Size really is important

Consultancies are already alarmed at the size of the COI’s nascent creative services roster and it’s a month from completion. Ruth Nicholas puts their concerns to its architect, Michael Reid

How many design consultancies does it take to form a roster? And at what point does a roster cease to be a roster and become a directory of design? These questions are occupying the 200-plus groups that have applied for a place on the Central Office of Information Communications creative services roster.

So far the COI has appointed 22 groups, up from the 18 of a few weeks ago, and it has at least another 100 applications to go. “Just how many more are there going to be?” questions one of the successful applicants. It is not a question the COI wants to answer.

“We never established or desired a set number,” says COI director of publications and digital media Michael Reid. “We have no intention of tying ourselves down to a set number.”

Reid bristles at the mention of specific figures. “We are not extending it willy-nilly. It is not as if one day it was 18, then it grew to 22 – it is not remotely like that. We are not at the end of the process. We received well over 200 applications and we are now looking at all enquiries in quite a lot of depth,” he says.

Reid declines to disclose how many applications the 22 appointees have been drawn from. He points out that the evaluation process is not just for design services, but it includes an editorial element. “We are not working on a quota system,” he notes. Reid dismisses dark mutterings about the £

50 administration fee the COI has charged consultancies that applied for consideration for the roster. “It can’t be helped. We pitched [the amount] right. We are not penalising the industry and we are talking about a tiny amount of money,” he comments. He is less forthcoming about why the print roster, which has just been advertised in the European Journal, does not carry an administration charge. That’s just the way it is, apparently, and Reid declines to comment on the matter.

“We are also working on the principle that while we wish to have a central core of companies we will work with, we must also must allow for quite a significant number of consultancies with expertise in specialist areas, such as young people and drugs,” Reid continues. “The Government covers a phenomenal range of subjects and segments. We deliberately set out to put together a roster that represented a comprehensive sweep across [creative services] to deal with the needs of lots of specific audiences. Until the evaluation process is complete we have no way of knowing how many consultancies will end up on the roster.”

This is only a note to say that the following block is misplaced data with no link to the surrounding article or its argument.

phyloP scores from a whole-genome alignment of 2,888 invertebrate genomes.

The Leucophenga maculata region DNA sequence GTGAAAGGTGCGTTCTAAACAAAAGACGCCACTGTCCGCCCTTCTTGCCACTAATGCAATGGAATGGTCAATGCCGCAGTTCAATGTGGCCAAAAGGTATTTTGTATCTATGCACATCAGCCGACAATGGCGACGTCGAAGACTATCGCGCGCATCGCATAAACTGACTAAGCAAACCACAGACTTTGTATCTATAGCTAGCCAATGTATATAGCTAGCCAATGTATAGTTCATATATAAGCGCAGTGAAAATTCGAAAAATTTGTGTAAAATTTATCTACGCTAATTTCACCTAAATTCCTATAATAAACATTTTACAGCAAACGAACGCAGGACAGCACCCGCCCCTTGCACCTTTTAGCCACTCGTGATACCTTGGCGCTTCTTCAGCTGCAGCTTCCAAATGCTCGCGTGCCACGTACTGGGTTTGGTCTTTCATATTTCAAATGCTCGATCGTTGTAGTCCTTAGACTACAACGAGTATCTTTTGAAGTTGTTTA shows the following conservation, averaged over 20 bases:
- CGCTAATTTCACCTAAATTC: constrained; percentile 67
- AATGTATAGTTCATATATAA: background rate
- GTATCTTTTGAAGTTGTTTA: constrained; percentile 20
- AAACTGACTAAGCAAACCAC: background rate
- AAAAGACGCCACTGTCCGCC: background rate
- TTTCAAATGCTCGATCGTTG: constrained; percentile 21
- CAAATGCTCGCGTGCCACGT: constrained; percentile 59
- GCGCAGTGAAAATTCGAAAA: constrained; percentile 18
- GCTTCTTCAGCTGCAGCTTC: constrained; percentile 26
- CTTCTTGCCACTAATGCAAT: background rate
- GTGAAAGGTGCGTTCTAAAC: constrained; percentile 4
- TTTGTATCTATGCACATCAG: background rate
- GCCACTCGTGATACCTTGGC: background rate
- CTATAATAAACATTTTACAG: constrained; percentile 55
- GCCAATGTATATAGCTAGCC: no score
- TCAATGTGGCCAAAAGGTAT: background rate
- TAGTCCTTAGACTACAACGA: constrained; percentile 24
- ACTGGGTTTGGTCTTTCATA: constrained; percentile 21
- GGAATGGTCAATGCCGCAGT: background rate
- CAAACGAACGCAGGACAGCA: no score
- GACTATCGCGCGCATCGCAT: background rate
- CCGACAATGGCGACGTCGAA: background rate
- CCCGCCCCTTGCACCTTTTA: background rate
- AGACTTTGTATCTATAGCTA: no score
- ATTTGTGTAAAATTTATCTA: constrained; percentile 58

Given the COI’s position as the procurement agency for central Government, it is not surprising that everyone wants a piece of its action, but design consultancies are concerned that the size of its roster may devalue their places on it. They accept that the roster has never been a guarantee of work and that credentials presentations would be held, but they question their roster status if it involves full-scale pitching.

Competition is no bad thing in Reid’s view and he ventures that some of the concerns expressed are perhaps from groups that are frightened of facing a bit more of it than usual.

“It should be of some reassurance for the design industry that the roster will not be restricted to a limited number and that we are opening it up very, very widely,” he comments. “It is a first-time opportunity for consultancies and individual suppliers which have never got a sniff of COI work before.”

The COI represents a Government resource rather than an obligation. Departments don’t have to use it and several operate their own rosters, such as the Home Office and the Department of Health, which is in the process of constructing one (DW 28 June). Figures are not available as to how much of the total Government design spend goes through the COI.

Reid argues that a place on its roster is of immense value to the design consultancies concerned as it is in a unique position, not only to give them access to prestigious Government projects, but to “take a tremendous amount of hassle out of dealing with Government work”.

“We know the territory well, we have worked on a wide range of Government communications activities and we can help streamline the process. The process from Government policy, to strategy, to creative brief, can be an incredibly complex and messy affair. We are in a very powerful position to help get [suppliers] through Government processes in a streamlined fashion – particularly individual suppliers,” he says. “We will have to demonstrate that we are adding value.”

There may not be a cut-off point in terms of numbers, but the “current best guess” for completing the evaluation process is the end of July. Government work that comes up for grabs through the COI between now and then will be offered to previously approved suppliers and newcomers already on the roster and about to be appointed to it.

The COI will not be releasing the names on its creative services roster when it is complete, on the grounds that it considers it to be its intellectual property. It appears to be one rule for design and another for media given that it has just published the shortlist for its strategic media planning roster.

Design consultancies will be left to ponder who is the competition and how many it numbers.

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